Attacking Pixels - Adam Robinson

Hi, I’m Adam Robinson, a software engineer and maker based in London

Take a look at my projects and experiments.

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Blue Harvest - Recycled Low-Cost Aeroponics

Posted 3 years ago - 4 min read

Tags : BuildDesign

I carried out the following project as my dissertation during my Product Design undergraduate degree @ The University of Leeds. My selected topic was; utilising water as a limited resource. Along with focusing on water consumption my concept also took on reducing the cost of entry into commercial hydroponics, making use of recycled materials and IBCs (intermediate bulk containers) which are a surplus to processed food production.

Blue Harvest

Aeroponic Hydroponics - Ultrasonic Misters

During initial prototyping, I tested a system with a submerged pump which produced a high-pressure mist through a rail system in the main rooting chamber. This is the most prevalent method used within the aeroponics branch of hydroponics, however, after research into emerging technologies, I decided to opt for a less mature, more compact, lighter and cheaper solution ultrasonic ceramic misters. These ceramic plates oscillate at a high frequency when supplied with an electrical current and can break the surface tension of water and when submerged, suspend a fine mist for roots similar to the rail system.

Ultrasonic ceramic misters were key to simplifying and in turn reducing the cost of the system. They could be purchased pre-fabricated in bulk, cheaply from China and required only light electrical modifications to be fit for purpose. This system also had the secondary benefit of being more economical to power over the life of the product over a traditional submerged pump as they could be operated in pulses and would not need to be constantly running.

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Reducing Cost - Recycled IBC’s & DIY Construction

In the early iterations of my designs, the plan was to use storm gauge PVC pipe for the main misting chamber. This initial material decision came from wanting a large internal volume as this would allow for large root networks and give the ability to the growth of tubular plants (flexibility that the majority of competitor products could not match). However, this was a rather expensive component as well as the plastic choice not being particularly sustainable one long term, with the inability to recycle PVC. After further research, I found that using IBC’s (intermediate bulk containers) may be a viable replacement as they gave me a similar volume and were produced from recyclable high-density polyethene. Using recycled IBC’s would allow for dramatically reduced cost of the largest component within the solution. IBC’s are also cheap, standardised and produced in huge volumes as they are used extensively in chemical and food processing industries.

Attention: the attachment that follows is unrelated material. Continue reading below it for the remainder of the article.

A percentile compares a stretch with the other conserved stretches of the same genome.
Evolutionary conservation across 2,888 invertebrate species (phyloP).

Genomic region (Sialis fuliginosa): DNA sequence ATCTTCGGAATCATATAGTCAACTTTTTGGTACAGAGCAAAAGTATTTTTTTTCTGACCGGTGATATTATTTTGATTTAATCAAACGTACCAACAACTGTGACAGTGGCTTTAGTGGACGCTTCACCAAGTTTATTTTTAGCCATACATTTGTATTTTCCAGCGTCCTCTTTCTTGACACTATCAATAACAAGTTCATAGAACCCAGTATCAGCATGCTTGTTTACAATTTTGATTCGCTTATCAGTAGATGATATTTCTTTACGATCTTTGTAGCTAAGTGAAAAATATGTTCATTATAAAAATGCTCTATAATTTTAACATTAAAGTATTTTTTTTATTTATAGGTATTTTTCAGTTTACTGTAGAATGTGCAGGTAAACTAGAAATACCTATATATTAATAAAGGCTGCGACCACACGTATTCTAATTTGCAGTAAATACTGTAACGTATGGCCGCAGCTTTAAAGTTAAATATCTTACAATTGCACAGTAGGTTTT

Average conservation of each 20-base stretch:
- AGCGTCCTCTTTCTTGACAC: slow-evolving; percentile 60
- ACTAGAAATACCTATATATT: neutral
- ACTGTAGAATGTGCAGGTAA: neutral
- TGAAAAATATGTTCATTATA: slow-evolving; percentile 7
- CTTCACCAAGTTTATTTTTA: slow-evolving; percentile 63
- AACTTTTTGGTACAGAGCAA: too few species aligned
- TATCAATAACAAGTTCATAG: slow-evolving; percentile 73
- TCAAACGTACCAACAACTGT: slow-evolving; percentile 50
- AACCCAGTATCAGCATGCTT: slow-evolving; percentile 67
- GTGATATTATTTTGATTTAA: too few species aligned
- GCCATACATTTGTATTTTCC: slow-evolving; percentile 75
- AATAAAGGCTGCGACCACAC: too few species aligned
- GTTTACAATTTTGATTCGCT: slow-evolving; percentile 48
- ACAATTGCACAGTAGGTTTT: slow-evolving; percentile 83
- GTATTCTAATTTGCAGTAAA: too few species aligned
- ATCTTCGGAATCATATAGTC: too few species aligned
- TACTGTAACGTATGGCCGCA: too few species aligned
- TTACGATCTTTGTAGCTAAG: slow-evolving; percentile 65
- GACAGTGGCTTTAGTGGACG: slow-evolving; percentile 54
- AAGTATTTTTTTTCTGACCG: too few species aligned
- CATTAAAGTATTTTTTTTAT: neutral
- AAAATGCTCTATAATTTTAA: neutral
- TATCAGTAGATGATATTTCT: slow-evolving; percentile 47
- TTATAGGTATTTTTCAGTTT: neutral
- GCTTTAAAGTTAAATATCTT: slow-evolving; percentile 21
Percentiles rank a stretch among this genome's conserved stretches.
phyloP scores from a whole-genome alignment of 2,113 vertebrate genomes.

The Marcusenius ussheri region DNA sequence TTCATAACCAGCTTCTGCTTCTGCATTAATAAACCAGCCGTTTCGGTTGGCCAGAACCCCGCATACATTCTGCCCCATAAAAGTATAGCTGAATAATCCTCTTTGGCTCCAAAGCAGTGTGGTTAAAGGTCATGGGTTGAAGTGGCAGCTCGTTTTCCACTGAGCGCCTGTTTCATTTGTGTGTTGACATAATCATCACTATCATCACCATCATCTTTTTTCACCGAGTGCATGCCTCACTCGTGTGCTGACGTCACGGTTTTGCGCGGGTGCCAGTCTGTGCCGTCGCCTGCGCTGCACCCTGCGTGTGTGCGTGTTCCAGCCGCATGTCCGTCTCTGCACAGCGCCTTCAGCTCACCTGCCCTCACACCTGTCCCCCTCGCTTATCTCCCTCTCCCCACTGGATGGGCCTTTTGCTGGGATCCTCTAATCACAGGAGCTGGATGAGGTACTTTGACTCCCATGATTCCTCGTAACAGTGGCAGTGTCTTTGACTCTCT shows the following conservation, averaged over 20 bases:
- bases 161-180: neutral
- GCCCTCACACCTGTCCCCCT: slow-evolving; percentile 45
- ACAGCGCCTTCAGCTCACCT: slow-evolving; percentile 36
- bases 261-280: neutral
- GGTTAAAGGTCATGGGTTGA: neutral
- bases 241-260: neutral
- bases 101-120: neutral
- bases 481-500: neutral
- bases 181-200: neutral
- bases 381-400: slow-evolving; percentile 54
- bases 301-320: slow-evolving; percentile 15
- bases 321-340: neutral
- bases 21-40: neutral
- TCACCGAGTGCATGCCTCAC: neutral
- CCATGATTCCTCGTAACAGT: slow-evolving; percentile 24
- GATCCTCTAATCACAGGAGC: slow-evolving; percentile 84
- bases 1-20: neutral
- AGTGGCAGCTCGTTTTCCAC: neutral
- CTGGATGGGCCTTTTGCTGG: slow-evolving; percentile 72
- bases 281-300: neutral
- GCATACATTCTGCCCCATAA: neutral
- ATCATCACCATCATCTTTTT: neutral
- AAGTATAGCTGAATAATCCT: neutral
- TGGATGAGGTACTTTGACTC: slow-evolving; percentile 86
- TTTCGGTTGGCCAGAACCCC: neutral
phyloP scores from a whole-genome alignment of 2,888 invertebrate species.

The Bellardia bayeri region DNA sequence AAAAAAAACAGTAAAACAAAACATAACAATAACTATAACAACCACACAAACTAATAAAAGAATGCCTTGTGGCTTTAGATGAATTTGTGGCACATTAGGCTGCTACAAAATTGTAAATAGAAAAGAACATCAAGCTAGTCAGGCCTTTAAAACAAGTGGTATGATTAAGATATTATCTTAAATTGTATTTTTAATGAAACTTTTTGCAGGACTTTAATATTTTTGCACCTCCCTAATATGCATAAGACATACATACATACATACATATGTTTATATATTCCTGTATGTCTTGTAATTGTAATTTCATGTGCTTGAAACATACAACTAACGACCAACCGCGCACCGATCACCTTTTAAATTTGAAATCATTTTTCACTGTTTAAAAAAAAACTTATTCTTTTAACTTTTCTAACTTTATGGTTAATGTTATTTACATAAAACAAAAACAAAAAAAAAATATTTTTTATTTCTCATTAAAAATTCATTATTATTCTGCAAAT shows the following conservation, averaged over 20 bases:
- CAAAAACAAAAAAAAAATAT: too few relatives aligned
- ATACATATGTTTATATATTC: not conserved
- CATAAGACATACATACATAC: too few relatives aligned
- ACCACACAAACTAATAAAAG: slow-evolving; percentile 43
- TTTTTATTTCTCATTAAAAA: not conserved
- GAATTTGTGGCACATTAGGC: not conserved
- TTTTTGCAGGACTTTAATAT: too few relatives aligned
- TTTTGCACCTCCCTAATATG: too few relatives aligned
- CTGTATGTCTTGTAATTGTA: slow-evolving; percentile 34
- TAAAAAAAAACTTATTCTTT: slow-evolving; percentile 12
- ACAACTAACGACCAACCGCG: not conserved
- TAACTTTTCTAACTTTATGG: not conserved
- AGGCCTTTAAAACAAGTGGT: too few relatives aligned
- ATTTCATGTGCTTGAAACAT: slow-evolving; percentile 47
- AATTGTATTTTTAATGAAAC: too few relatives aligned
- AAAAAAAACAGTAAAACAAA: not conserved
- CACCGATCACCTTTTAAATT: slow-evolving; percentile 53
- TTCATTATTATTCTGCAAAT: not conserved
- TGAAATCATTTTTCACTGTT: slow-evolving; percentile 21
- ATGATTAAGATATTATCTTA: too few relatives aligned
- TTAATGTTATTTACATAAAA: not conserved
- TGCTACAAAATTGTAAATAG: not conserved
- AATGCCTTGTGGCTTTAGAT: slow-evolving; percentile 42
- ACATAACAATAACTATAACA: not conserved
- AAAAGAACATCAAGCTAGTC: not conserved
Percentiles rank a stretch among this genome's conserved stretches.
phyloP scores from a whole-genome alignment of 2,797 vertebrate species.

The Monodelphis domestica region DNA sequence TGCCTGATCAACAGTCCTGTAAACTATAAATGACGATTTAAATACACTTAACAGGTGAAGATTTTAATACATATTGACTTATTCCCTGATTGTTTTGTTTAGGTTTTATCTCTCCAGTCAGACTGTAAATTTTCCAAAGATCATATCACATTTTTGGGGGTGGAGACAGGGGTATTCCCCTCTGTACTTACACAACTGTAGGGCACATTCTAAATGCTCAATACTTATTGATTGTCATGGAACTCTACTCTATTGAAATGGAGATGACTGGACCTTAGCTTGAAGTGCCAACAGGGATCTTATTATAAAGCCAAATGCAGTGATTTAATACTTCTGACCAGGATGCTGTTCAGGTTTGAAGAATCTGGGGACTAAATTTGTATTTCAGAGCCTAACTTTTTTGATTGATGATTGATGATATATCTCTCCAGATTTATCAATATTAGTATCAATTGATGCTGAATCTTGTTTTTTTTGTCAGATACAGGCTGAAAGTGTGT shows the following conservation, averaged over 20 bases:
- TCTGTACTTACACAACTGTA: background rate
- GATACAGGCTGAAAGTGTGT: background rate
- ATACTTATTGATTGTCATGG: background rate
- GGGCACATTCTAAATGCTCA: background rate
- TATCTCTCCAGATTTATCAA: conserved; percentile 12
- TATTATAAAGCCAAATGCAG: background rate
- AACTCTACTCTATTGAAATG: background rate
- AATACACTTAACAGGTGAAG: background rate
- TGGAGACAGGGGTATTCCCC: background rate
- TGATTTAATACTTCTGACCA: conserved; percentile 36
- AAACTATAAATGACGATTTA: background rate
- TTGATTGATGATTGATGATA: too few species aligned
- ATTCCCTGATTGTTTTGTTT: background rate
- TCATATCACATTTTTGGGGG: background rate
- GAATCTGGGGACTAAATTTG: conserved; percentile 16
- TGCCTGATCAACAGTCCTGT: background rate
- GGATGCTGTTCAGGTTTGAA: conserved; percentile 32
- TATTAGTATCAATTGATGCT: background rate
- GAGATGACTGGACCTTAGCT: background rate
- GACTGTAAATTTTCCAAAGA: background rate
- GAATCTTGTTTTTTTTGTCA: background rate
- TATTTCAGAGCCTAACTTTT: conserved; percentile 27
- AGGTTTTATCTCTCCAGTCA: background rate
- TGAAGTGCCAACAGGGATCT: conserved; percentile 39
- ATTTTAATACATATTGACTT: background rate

Pivoting towards IBC’s was the design decision which kept on giving as they are structurally designed for stacking for storage and distribution. During costing and research into distribution and storage of stock, I decided I could utilise the durable and hard-wearing plastic and remove the need for external packaging costs by the supplying all of the components of the product within the container as a kit. Their dimensions are also standardised for the maximum utilisation of space when shipped internationally in ISO freight containers.

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The final design of the product was intended to be delivered as a self-contained kit for use within commercial agriculture, city co-ops (reducing the pressure on rural arable land) and for disaster relief.

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New Designers Exhibition - 2014

I was asked by The University of Leeds as one of 12 students to showcase my concept at the 2014 new designers exhibition in London (Angel, Islington). Here’s a photograph of me standing next to my design display, unfortunately, this low-quality OG Instagram pic is all that survives.

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Revisiting Hydroponics

I learnt a great deal about hydroponics while getting into the weeds with this project (no pun intended) and it’s an area I’d like to revisit in the future. I’ve kept a keen interest in the subject and I’ve been closely following the food computer an idea spawned out of OpenAG @ MIT (Massachusetts Institute of Technology). The food computer is a closed system and climate-controlled IoT device. I’d like to explore this concept further with an MVP.



Adam G Robinson
Crafter. Explorer. Coder. 🇬🇧